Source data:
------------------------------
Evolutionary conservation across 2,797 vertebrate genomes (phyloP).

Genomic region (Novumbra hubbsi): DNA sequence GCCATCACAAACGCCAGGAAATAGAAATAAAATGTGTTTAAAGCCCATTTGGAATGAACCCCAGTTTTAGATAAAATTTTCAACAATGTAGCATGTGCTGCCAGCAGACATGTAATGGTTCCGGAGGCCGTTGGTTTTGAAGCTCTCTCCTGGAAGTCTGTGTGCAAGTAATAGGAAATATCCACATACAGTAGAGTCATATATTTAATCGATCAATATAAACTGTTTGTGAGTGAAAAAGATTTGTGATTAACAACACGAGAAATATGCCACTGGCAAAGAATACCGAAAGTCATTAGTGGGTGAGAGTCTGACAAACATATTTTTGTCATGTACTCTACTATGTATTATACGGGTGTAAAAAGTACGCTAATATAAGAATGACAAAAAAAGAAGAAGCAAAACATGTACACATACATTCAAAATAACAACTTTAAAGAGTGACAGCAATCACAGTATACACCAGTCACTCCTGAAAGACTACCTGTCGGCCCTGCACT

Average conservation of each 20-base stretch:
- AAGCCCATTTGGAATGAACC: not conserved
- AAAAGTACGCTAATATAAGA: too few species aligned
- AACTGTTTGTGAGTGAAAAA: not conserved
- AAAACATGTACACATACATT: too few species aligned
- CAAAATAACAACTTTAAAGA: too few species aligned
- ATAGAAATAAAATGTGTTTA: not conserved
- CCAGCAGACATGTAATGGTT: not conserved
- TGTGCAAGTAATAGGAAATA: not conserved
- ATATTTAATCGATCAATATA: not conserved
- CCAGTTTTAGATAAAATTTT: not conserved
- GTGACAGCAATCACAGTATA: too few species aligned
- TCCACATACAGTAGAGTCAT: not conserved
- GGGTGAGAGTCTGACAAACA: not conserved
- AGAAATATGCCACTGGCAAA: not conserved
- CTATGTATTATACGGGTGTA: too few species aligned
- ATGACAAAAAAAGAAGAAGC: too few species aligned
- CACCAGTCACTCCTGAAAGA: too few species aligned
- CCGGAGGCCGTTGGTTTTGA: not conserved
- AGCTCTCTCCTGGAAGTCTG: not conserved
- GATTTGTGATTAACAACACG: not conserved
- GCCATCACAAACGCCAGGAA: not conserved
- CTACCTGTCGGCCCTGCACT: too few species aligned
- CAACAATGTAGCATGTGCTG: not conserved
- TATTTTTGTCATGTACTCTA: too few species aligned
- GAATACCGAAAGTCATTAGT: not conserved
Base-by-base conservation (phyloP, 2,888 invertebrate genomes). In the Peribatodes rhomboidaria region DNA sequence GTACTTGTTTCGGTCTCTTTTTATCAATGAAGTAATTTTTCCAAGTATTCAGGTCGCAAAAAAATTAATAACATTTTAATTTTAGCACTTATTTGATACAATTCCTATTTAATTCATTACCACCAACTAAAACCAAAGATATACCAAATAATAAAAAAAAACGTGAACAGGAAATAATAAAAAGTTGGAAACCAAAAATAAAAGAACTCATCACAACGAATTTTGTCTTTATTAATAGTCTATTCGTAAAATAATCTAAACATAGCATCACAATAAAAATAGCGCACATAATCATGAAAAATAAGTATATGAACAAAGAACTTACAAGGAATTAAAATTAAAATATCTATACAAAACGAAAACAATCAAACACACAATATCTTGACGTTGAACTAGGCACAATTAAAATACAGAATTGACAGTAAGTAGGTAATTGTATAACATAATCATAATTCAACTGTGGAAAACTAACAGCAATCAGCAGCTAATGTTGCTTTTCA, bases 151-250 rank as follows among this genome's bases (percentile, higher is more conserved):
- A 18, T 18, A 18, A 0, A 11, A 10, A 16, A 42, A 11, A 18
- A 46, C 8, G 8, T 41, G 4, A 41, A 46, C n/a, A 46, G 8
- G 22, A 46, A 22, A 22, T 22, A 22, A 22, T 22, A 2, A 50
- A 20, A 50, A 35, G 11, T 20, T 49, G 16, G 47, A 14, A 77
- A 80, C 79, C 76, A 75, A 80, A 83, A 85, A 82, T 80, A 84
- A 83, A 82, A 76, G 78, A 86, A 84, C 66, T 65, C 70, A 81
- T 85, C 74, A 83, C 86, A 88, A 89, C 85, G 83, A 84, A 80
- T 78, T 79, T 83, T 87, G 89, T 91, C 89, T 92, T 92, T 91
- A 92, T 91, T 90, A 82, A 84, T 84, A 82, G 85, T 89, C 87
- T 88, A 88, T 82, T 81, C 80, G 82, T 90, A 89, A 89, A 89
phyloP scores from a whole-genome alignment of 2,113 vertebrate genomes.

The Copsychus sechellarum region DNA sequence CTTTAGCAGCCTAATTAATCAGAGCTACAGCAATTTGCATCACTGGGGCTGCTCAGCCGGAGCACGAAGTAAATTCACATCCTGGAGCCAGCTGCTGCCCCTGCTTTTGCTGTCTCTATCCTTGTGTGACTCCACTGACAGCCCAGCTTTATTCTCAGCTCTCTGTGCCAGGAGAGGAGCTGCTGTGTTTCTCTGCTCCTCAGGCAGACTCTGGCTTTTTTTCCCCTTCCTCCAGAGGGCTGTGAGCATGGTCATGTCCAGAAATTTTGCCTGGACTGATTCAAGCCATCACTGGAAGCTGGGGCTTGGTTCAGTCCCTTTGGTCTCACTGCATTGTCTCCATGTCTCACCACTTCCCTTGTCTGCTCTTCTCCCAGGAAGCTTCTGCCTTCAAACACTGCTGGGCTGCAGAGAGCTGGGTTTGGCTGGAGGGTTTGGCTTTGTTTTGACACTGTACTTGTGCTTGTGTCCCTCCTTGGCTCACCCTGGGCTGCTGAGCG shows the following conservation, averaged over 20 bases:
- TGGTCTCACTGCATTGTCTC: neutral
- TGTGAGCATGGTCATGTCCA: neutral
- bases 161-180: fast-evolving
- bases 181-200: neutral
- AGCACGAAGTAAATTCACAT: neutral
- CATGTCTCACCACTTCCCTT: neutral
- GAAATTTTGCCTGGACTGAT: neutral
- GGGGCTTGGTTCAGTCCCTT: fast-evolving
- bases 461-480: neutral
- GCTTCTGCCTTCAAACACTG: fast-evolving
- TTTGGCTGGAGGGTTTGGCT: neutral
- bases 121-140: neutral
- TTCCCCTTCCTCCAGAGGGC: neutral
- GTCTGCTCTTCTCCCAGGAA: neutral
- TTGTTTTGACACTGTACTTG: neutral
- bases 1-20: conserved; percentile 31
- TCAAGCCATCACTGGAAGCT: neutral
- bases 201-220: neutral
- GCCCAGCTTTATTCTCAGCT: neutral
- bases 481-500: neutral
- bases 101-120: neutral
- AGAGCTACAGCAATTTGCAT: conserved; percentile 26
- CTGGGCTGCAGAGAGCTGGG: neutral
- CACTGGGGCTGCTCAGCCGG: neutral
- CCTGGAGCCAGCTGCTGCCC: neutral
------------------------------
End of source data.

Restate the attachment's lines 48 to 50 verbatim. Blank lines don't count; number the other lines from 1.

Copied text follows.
- GAAATTTTGCCTGGACTGAT: neutral
- GGGGCTTGGTTCAGTCCCTT: fast-evolving
- bases 461-480: neutral